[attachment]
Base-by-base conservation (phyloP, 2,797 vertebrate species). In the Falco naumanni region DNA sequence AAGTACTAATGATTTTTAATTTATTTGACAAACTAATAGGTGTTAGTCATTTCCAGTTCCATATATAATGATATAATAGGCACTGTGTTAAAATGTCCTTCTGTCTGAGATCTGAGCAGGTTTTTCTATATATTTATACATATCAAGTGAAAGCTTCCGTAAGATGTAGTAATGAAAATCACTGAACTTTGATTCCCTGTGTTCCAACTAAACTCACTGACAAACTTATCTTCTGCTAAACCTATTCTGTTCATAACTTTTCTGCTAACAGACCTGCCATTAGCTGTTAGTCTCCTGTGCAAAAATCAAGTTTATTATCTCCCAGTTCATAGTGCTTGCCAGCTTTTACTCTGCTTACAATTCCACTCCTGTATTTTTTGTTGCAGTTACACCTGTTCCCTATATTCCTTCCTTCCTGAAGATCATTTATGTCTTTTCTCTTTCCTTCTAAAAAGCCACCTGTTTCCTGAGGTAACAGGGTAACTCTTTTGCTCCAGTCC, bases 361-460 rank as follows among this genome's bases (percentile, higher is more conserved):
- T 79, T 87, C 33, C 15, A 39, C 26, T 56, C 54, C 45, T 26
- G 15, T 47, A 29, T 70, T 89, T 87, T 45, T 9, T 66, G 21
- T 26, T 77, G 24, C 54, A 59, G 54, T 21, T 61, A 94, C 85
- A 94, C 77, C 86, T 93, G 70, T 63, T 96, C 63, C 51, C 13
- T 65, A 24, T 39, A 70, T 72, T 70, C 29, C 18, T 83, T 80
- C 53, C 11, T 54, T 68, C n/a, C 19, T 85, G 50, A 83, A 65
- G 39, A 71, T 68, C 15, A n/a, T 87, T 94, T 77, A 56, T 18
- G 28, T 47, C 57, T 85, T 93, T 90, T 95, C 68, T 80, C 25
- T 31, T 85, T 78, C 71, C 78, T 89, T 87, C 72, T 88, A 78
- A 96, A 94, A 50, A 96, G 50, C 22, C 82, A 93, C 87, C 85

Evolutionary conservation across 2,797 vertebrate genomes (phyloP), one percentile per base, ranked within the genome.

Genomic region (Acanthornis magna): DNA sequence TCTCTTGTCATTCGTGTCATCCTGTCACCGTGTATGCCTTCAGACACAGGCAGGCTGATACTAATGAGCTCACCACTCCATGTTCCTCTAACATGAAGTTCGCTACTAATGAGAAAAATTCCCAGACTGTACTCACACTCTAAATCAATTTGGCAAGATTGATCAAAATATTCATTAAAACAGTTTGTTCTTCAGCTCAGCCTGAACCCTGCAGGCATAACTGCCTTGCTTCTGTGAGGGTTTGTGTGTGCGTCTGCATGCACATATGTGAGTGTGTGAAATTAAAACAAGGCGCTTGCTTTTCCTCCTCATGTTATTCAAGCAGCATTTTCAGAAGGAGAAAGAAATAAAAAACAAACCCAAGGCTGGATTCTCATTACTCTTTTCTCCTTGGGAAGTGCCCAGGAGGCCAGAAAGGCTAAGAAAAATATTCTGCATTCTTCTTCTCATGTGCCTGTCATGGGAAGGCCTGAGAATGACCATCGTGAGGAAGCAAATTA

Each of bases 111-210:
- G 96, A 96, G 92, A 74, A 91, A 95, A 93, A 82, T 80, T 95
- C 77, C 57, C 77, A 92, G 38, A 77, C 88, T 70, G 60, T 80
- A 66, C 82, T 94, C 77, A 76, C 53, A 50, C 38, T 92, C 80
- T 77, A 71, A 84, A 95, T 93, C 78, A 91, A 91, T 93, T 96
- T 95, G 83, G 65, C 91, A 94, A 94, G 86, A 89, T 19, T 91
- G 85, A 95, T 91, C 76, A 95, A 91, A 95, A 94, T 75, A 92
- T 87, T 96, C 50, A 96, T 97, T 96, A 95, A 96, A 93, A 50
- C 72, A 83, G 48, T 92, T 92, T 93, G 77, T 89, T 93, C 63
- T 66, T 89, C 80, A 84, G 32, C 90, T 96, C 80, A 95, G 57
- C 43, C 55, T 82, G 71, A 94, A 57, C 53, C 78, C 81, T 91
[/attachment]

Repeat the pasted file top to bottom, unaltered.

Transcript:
Base-by-base conservation (phyloP, 2,797 vertebrate species). In the Falco naumanni region DNA sequence AAGTACTAATGATTTTTAATTTATTTGACAAACTAATAGGTGTTAGTCATTTCCAGTTCCATATATAATGATATAATAGGCACTGTGTTAAAATGTCCTTCTGTCTGAGATCTGAGCAGGTTTTTCTATATATTTATACATATCAAGTGAAAGCTTCCGTAAGATGTAGTAATGAAAATCACTGAACTTTGATTCCCTGTGTTCCAACTAAACTCACTGACAAACTTATCTTCTGCTAAACCTATTCTGTTCATAACTTTTCTGCTAACAGACCTGCCATTAGCTGTTAGTCTCCTGTGCAAAAATCAAGTTTATTATCTCCCAGTTCATAGTGCTTGCCAGCTTTTACTCTGCTTACAATTCCACTCCTGTATTTTTTGTTGCAGTTACACCTGTTCCCTATATTCCTTCCTTCCTGAAGATCATTTATGTCTTTTCTCTTTCCTTCTAAAAAGCCACCTGTTTCCTGAGGTAACAGGGTAACTCTTTTGCTCCAGTCC, bases 361-460 rank as follows among this genome's bases (percentile, higher is more conserved):
- T 79, T 87, C 33, C 15, A 39, C 26, T 56, C 54, C 45, T 26
- G 15, T 47, A 29, T 70, T 89, T 87, T 45, T 9, T 66, G 21
- T 26, T 77, G 24, C 54, A 59, G 54, T 21, T 61, A 94, C 85
- A 94, C 77, C 86, T 93, G 70, T 63, T 96, C 63, C 51, C 13
- T 65, A 24, T 39, A 70, T 72, T 70, C 29, C 18, T 83, T 80
- C 53, C 11, T 54, T 68, C n/a, C 19, T 85, G 50, A 83, A 65
- G 39, A 71, T 68, C 15, A n/a, T 87, T 94, T 77, A 56, T 18
- G 28, T 47, C 57, T 85, T 93, T 90, T 95, C 68, T 80, C 25
- T 31, T 85, T 78, C 71, C 78, T 89, T 87, C 72, T 88, A 78
- A 96, A 94, A 50, A 96, G 50, C 22, C 82, A 93, C 87, C 85

Evolutionary conservation across 2,797 vertebrate genomes (phyloP), one percentile per base, ranked within the genome.

Genomic region (Acanthornis magna): DNA sequence TCTCTTGTCATTCGTGTCATCCTGTCACCGTGTATGCCTTCAGACACAGGCAGGCTGATACTAATGAGCTCACCACTCCATGTTCCTCTAACATGAAGTTCGCTACTAATGAGAAAAATTCCCAGACTGTACTCACACTCTAAATCAATTTGGCAAGATTGATCAAAATATTCATTAAAACAGTTTGTTCTTCAGCTCAGCCTGAACCCTGCAGGCATAACTGCCTTGCTTCTGTGAGGGTTTGTGTGTGCGTCTGCATGCACATATGTGAGTGTGTGAAATTAAAACAAGGCGCTTGCTTTTCCTCCTCATGTTATTCAAGCAGCATTTTCAGAAGGAGAAAGAAATAAAAAACAAACCCAAGGCTGGATTCTCATTACTCTTTTCTCCTTGGGAAGTGCCCAGGAGGCCAGAAAGGCTAAGAAAAATATTCTGCATTCTTCTTCTCATGTGCCTGTCATGGGAAGGCCTGAGAATGACCATCGTGAGGAAGCAAATTA

Each of bases 111-210:
- G 96, A 96, G 92, A 74, A 91, A 95, A 93, A 82, T 80, T 95
- C 77, C 57, C 77, A 92, G 38, A 77, C 88, T 70, G 60, T 80
- A 66, C 82, T 94, C 77, A 76, C 53, A 50, C 38, T 92, C 80
- T 77, A 71, A 84, A 95, T 93, C 78, A 91, A 91, T 93, T 96
- T 95, G 83, G 65, C 91, A 94, A 94, G 86, A 89, T 19, T 91
- G 85, A 95, T 91, C 76, A 95, A 91, A 95, A 94, T 75, A 92
- T 87, T 96, C 50, A 96, T 97, T 96, A 95, A 96, A 93, A 50
- C 72, A 83, G 48, T 92, T 92, T 93, G 77, T 89, T 93, C 63
- T 66, T 89, C 80, A 84, G 32, C 90, T 96, C 80, A 95, G 57
- C 43, C 55, T 82, G 71, A 94, A 57, C 53, C 78, C 81, T 91